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Everything You Need to Know About Ulsan

Korail Talk: An Essential App for Traveling in Korea


For many years people have relied on this site for a lot of their travel information. Bus and train times in particular, continue to be a top search term despite being kind of outdated. One of the reasons that I have not included a detailed schedule of the KTX train and whatnot is simply because the Korail app and site do the job much better. Also why add the extra step to complicate the process?

I prefer the app over the website for the simple reason that it is mobile and the app acts as your ticket. There is no need to print anything or go to the counter. The other thing is that the app has saved me from so many headaches as you can book and cancel tickets on the go. This to me is worth it’s weight in gold.

Getting Started

The first thing that you are going to want to do is download the app from the play store or the app store, depending on your device. When you first load up the app, it will be all in Korean. Don’t let that scare you, it takes just a couple of clicks to switch the app into English.

Download for Android Download for Apple iOS

First, click the 3 little lines aka “the hamburger menu” in the upper right of the screen. Then click the gear icon in the pop-out menu. Then click “language setting” in the next menu and change the app to English. There will be a couple of prompts but from here on in, everything will be in English.

You can switch back to Korean at anytime and I do recommend getting used to the Korean version because you will find more deals and information using the Korean Language setting. For a detailed breakdown, check out this post on how to navigate the Korean version.

Booking the tickets

This is a fairly simple process but on that is useful in many ways. The app gives a lot of information about train times and which ones are sold out. It also serves as a great way to make sure that you actually get a seat on the train that you want. For years I found myself running into Seoul Station on a Sunday night praying that they had something available to get me back to Ulsan. This app alleviates that stress because I can simply book my tickets in advance and change them if needed.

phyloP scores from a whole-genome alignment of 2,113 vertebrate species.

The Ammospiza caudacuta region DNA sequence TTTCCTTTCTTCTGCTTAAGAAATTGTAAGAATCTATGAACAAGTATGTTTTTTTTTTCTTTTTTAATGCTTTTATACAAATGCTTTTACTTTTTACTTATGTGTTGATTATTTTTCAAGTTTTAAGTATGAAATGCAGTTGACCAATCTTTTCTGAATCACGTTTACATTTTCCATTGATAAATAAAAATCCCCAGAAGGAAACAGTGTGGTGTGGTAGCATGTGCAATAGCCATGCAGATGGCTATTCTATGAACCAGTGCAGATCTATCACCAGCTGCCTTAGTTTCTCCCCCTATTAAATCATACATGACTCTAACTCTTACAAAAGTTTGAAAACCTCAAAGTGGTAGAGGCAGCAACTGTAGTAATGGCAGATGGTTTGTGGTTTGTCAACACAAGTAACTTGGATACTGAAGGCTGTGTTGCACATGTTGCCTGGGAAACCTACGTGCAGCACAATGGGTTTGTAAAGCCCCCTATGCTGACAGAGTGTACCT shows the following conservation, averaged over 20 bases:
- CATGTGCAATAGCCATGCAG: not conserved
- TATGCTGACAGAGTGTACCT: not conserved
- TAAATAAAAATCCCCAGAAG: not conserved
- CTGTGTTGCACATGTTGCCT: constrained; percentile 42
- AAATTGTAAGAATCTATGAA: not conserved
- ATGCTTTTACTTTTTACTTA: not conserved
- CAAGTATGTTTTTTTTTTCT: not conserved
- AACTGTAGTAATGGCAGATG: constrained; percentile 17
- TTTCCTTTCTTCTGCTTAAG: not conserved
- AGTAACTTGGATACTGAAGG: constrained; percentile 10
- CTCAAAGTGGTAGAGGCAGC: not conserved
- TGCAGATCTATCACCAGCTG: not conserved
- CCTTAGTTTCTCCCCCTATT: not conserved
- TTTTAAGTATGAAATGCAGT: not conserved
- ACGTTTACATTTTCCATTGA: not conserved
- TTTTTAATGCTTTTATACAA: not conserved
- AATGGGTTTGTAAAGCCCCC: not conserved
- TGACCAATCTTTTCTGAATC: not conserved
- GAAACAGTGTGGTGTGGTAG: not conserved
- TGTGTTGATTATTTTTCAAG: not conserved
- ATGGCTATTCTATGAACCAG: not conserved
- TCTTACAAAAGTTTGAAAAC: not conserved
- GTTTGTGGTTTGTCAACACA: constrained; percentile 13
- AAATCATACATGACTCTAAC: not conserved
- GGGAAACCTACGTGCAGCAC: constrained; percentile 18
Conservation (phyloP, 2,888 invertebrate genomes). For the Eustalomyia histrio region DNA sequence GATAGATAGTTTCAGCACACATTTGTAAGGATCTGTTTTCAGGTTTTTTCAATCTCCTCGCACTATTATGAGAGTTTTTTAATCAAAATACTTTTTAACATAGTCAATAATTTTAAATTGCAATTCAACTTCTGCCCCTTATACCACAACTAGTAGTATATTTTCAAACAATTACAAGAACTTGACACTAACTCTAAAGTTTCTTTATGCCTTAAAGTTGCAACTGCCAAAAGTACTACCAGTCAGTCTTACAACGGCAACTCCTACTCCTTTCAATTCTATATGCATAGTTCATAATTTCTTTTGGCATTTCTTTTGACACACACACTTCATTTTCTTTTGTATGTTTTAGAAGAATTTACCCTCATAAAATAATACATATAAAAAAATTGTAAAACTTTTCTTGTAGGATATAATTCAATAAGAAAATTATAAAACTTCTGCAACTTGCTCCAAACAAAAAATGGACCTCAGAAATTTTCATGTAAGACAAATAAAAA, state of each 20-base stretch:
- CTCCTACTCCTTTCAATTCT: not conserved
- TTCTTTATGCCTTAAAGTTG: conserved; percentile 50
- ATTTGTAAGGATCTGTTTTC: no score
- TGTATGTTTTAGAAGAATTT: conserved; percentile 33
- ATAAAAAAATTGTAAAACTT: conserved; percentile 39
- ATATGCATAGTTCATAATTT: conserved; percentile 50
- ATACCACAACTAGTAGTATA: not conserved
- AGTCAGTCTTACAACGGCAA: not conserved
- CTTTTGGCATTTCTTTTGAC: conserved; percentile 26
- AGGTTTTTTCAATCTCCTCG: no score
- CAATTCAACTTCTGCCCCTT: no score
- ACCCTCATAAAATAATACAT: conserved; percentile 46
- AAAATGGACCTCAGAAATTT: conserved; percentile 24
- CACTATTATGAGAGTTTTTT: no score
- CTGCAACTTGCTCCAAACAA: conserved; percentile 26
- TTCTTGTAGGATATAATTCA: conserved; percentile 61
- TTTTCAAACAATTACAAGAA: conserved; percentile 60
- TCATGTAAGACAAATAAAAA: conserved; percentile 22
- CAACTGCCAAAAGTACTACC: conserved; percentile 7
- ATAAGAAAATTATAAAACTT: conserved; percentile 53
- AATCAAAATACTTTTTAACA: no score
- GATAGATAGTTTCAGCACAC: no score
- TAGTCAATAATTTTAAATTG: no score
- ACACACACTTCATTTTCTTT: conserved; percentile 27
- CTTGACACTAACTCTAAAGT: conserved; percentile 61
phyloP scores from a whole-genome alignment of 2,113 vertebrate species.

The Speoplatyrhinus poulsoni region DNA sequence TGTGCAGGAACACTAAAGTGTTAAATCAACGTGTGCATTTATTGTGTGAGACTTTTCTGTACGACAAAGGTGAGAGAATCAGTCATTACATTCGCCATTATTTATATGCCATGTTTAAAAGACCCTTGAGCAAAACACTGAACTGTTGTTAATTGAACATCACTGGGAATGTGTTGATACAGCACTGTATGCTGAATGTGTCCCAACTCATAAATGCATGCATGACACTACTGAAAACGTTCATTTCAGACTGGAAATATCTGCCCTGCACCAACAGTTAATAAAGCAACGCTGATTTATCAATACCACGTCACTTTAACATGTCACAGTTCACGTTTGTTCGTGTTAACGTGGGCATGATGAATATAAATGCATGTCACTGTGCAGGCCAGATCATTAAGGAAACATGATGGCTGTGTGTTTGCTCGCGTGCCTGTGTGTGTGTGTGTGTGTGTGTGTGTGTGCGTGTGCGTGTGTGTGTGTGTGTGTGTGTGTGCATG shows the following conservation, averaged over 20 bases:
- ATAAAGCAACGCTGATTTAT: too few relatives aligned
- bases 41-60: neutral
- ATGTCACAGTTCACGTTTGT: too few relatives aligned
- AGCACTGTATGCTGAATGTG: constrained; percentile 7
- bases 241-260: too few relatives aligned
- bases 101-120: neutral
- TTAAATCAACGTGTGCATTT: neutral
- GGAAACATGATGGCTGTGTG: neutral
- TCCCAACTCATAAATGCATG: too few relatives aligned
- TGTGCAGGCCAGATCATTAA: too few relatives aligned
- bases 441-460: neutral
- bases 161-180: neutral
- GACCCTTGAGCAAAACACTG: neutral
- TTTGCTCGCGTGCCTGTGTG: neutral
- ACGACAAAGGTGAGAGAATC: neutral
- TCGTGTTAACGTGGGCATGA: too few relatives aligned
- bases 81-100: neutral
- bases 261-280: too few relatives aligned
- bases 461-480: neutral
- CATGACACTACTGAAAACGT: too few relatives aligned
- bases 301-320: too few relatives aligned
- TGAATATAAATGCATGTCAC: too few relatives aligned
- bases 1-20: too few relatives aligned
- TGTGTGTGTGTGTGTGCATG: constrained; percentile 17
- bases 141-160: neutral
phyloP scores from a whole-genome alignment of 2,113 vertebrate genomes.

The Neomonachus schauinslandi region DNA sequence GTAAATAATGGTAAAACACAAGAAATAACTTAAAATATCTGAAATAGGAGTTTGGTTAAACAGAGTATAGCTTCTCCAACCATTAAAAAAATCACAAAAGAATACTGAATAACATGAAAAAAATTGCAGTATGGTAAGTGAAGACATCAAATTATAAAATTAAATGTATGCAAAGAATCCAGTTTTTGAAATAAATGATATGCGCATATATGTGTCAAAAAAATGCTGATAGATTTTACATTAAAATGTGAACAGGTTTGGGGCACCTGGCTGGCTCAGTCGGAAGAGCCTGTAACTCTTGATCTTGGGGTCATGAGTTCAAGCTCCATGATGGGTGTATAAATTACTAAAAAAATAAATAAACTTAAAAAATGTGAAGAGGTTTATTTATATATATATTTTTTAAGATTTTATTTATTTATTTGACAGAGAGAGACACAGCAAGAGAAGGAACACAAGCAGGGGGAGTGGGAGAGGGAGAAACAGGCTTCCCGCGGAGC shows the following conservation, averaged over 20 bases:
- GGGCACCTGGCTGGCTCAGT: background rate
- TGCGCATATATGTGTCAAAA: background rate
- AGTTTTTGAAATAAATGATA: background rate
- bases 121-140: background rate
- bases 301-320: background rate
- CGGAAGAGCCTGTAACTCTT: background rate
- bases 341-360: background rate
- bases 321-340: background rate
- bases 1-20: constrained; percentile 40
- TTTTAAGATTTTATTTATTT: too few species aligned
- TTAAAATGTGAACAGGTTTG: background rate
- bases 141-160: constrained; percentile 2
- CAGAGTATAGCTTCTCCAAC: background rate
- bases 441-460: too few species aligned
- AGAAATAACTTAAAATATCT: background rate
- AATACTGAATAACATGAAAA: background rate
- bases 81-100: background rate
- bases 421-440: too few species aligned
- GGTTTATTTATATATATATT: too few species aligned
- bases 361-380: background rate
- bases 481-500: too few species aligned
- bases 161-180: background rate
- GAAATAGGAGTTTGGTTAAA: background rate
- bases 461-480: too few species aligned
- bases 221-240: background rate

Korean Timetable

English Timetable















There are a couple of advantages to the Korean side of the app as well and that centers around selecting seats. In the English version, it is sort of up in the air where you’ll be placed. However, on the Korean side you can select your seats and that is a major plus if you have a preference for the window or the isle.

Once you get through the selection  screen you will be asked to login. You will need need a korean bank card like a “check card” or a credit card for payment. I have seen foreign issued credit cards work for this app, so don’t worry if you don’t have a korean check card or credit card yet. I will say that you’d be wise to get either a check card or a credit card here ASAP as there are so many advantages to having one and as Korea moves towards a more cashless society, it is one less thing that you have to worry about.



Once you have made a success purchase, the tickets will be stored on your phone. I usually take a screenshot of them and also write them down somewhere in case my phone dies while traveling. The screenshots are just for quick access if someone asks or is sitting in your seat. From time to time, elderly people will buy a standing seat and just sit down wherever. So having quick access to a copy of your ticket helps when there is a dispute.

Pro Tips for Riding the KTX

  • If the seats are all sold out and you have to stick with the standing ticket, wait a little bit and find the seats by the doors next to the luggage storage area. These are unassigned seat that anyone can use.
  • Use your app and collect mileage. This mileage can be used to reduce the cost of your tickets.
  • At certain times of the day, tickets will be cheaper. Switch to the Korean version of the app and it will show you the discounted prices.
  • With the above information, use it to ride the “Tuk-sil/특실” which are the first class cars. Especially if you are travelling alone as they have a single row for solo travelers. Not to mention more legroom and they will give you free snacks and water throughout your trip.
  • The free water is from a vending machine, so grab a couple extras on your way out too.

Jason Teale is a freelance photographer and writer based in South Korea specializing in travel, Cinemagraphs, food, and documentary photography. Available for assignments in Ulsan, Busan, Seoul, and nationwide.